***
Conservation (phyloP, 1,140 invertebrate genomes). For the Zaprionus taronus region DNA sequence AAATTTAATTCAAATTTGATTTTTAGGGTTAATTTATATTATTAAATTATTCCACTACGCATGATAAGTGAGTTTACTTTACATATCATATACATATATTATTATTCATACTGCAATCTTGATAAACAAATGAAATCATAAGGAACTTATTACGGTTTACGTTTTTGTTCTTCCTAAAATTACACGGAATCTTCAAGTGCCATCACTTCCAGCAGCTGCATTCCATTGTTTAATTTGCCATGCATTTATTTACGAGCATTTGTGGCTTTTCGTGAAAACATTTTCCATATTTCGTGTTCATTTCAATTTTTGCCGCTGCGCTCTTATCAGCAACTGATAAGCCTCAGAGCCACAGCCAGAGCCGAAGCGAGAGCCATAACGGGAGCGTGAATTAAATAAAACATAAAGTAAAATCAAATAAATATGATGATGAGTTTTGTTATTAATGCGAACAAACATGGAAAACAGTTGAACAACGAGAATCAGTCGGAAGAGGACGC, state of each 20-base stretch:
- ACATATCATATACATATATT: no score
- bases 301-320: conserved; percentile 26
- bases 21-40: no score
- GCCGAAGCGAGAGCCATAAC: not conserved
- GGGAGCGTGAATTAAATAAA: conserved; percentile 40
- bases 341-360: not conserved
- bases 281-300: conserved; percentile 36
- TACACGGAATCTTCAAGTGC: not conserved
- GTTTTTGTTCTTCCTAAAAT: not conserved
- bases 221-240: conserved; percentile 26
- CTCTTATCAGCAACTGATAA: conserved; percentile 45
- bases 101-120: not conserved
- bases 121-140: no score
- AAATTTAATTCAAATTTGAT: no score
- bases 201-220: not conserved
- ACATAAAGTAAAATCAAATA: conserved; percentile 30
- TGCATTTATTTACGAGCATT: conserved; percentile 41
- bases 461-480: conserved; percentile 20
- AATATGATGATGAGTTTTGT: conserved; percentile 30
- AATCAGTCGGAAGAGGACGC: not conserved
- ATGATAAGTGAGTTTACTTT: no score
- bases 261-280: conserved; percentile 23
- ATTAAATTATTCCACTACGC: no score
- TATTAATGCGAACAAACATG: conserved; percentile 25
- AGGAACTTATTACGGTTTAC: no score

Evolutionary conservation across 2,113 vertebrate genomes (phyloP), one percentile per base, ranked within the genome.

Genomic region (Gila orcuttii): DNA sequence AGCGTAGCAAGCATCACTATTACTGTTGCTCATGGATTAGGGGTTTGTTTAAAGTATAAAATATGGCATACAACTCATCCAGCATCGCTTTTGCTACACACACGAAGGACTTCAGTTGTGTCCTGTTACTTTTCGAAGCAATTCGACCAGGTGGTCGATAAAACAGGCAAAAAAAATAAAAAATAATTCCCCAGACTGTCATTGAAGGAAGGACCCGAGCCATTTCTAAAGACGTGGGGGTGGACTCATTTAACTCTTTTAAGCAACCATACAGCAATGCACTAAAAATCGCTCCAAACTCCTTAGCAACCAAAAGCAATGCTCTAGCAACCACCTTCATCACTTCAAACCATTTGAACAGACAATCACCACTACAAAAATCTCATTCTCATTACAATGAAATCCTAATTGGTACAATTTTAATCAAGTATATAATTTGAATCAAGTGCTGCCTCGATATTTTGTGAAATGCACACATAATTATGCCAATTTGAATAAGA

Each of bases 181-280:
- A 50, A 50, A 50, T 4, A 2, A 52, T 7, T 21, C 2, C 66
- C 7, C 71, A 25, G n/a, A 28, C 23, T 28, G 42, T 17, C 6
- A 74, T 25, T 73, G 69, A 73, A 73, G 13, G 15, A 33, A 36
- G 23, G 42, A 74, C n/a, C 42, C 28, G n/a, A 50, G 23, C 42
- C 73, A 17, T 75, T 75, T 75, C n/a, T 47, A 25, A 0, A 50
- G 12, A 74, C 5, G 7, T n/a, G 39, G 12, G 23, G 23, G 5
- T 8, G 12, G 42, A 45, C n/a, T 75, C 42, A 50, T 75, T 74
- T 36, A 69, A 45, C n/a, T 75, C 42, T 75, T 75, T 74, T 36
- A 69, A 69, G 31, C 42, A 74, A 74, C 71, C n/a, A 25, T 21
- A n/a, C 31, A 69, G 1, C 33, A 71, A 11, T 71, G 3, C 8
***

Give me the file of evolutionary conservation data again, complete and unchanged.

Conservation (phyloP, 1,140 invertebrate genomes). For the Zaprionus taronus region DNA sequence AAATTTAATTCAAATTTGATTTTTAGGGTTAATTTATATTATTAAATTATTCCACTACGCATGATAAGTGAGTTTACTTTACATATCATATACATATATTATTATTCATACTGCAATCTTGATAAACAAATGAAATCATAAGGAACTTATTACGGTTTACGTTTTTGTTCTTCCTAAAATTACACGGAATCTTCAAGTGCCATCACTTCCAGCAGCTGCATTCCATTGTTTAATTTGCCATGCATTTATTTACGAGCATTTGTGGCTTTTCGTGAAAACATTTTCCATATTTCGTGTTCATTTCAATTTTTGCCGCTGCGCTCTTATCAGCAACTGATAAGCCTCAGAGCCACAGCCAGAGCCGAAGCGAGAGCCATAACGGGAGCGTGAATTAAATAAAACATAAAGTAAAATCAAATAAATATGATGATGAGTTTTGTTATTAATGCGAACAAACATGGAAAACAGTTGAACAACGAGAATCAGTCGGAAGAGGACGC, state of each 20-base stretch:
- ACATATCATATACATATATT: no score
- bases 301-320: conserved; percentile 26
- bases 21-40: no score
- GCCGAAGCGAGAGCCATAAC: not conserved
- GGGAGCGTGAATTAAATAAA: conserved; percentile 40
- bases 341-360: not conserved
- bases 281-300: conserved; percentile 36
- TACACGGAATCTTCAAGTGC: not conserved
- GTTTTTGTTCTTCCTAAAAT: not conserved
- bases 221-240: conserved; percentile 26
- CTCTTATCAGCAACTGATAA: conserved; percentile 45
- bases 101-120: not conserved
- bases 121-140: no score
- AAATTTAATTCAAATTTGAT: no score
- bases 201-220: not conserved
- ACATAAAGTAAAATCAAATA: conserved; percentile 30
- TGCATTTATTTACGAGCATT: conserved; percentile 41
- bases 461-480: conserved; percentile 20
- AATATGATGATGAGTTTTGT: conserved; percentile 30
- AATCAGTCGGAAGAGGACGC: not conserved
- ATGATAAGTGAGTTTACTTT: no score
- bases 261-280: conserved; percentile 23
- ATTAAATTATTCCACTACGC: no score
- TATTAATGCGAACAAACATG: conserved; percentile 25
- AGGAACTTATTACGGTTTAC: no score

Evolutionary conservation across 2,113 vertebrate genomes (phyloP), one percentile per base, ranked within the genome.

Genomic region (Gila orcuttii): DNA sequence AGCGTAGCAAGCATCACTATTACTGTTGCTCATGGATTAGGGGTTTGTTTAAAGTATAAAATATGGCATACAACTCATCCAGCATCGCTTTTGCTACACACACGAAGGACTTCAGTTGTGTCCTGTTACTTTTCGAAGCAATTCGACCAGGTGGTCGATAAAACAGGCAAAAAAAATAAAAAATAATTCCCCAGACTGTCATTGAAGGAAGGACCCGAGCCATTTCTAAAGACGTGGGGGTGGACTCATTTAACTCTTTTAAGCAACCATACAGCAATGCACTAAAAATCGCTCCAAACTCCTTAGCAACCAAAAGCAATGCTCTAGCAACCACCTTCATCACTTCAAACCATTTGAACAGACAATCACCACTACAAAAATCTCATTCTCATTACAATGAAATCCTAATTGGTACAATTTTAATCAAGTATATAATTTGAATCAAGTGCTGCCTCGATATTTTGTGAAATGCACACATAATTATGCCAATTTGAATAAGA

Each of bases 181-280:
- A 50, A 50, A 50, T 4, A 2, A 52, T 7, T 21, C 2, C 66
- C 7, C 71, A 25, G n/a, A 28, C 23, T 28, G 42, T 17, C 6
- A 74, T 25, T 73, G 69, A 73, A 73, G 13, G 15, A 33, A 36
- G 23, G 42, A 74, C n/a, C 42, C 28, G n/a, A 50, G 23, C 42
- C 73, A 17, T 75, T 75, T 75, C n/a, T 47, A 25, A 0, A 50
- G 12, A 74, C 5, G 7, T n/a, G 39, G 12, G 23, G 23, G 5
- T 8, G 12, G 42, A 45, C n/a, T 75, C 42, A 50, T 75, T 74
- T 36, A 69, A 45, C n/a, T 75, C 42, T 75, T 75, T 74, T 36
- A 69, A 69, G 31, C 42, A 74, A 74, C 71, C n/a, A 25, T 21
- A n/a, C 31, A 69, G 1, C 33, A 71, A 11, T 71, G 3, C 8